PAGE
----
TradingSchedulingSettlementsBilling A/R and G/L Metering Initial Preferred Schedules (Energy) Generator Meter Multipliers Adjustment Bids Ancillary Bids Supplemental Bids Final Energy Schedules Ancillary Service Reservation Schedules Cash Payments and Receipts Usage Charges (Zonal Prices) Real-Time Settlements (ISO Charge Types) Aggregate Meter Data Participant Meter Data Final Schedules Day-Ahead Final Settlement Statements Day-Ahead Preliminary Settlements Statements Real-Time Preliminary Settlement Statements Real-Time Final Settlement Statements Day-Ahead Invoices Real- Time Invoices Statements Aggregate Meter Data Cash Payments and Receipts Participant Meter Data Initial Preferred Schedules (Energy) Generator Meter Multipliers MCPs Traded Quantities Portfolio Bids Credit Info MCPs Quantities Admin File A/R Updates Adjustment Bids Ancillary Bids Supplemental Bids Notes: An Initial Preferred Schedule (ISP) may be for a generator, load, intertie, or an inter-SC trade. An ancillary bid may be for operating reserve, spinning reserve, regulation, or replacement.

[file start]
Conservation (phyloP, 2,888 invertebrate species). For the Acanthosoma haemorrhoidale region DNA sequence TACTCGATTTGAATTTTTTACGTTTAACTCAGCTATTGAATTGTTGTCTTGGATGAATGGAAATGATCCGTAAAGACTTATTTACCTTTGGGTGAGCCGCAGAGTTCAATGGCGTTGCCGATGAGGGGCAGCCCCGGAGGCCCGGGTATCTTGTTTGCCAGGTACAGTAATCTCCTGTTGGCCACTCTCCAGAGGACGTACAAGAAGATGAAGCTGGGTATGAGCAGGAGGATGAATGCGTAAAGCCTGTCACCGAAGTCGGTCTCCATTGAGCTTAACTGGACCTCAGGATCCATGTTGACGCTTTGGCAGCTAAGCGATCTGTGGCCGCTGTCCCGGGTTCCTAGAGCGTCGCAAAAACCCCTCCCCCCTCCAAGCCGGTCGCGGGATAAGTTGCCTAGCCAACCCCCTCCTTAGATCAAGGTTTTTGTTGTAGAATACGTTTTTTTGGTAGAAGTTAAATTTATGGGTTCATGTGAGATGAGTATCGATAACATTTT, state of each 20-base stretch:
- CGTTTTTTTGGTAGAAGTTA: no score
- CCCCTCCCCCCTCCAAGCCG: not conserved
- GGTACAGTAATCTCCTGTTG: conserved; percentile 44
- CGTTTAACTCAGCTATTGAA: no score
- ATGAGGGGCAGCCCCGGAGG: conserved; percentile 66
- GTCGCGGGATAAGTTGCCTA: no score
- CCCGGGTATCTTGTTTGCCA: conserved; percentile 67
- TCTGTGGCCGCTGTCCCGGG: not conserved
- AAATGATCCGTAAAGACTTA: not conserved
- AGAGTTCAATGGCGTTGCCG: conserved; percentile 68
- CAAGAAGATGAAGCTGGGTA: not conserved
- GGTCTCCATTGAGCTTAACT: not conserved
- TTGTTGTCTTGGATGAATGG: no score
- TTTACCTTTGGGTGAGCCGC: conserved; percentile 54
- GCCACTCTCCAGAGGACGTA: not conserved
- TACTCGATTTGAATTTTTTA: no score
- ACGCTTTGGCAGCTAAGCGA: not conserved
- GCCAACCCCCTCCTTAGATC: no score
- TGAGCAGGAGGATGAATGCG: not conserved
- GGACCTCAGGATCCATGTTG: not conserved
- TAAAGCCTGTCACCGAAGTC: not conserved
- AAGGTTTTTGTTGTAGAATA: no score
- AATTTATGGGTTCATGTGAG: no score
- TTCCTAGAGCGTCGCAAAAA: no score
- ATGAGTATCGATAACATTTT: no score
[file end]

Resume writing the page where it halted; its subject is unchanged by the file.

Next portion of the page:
Virtual Access Agencies are allowed to sign bilateral contracts with third party suppliers and receive bill credits Bill Credits = Benchmark Price - Contract Price Bills are reduced if contracts < Benchmark HECO continues to procure and integrate all resources; however, customer can add their specific resource to utility resources.
Case Strategy In workshops, describe what it would take to implement real direct access just to take care of intra-governmental wheeling Offer alternative of virtual access as low cost way to accomplish same goals Work on settlement and joint filing, with ability of third parties to let HECO implement virtual access and see it works
Further Information Ren Orans, Managing Partner San Francisco (415) 391-5100 firstname.lastname@example.org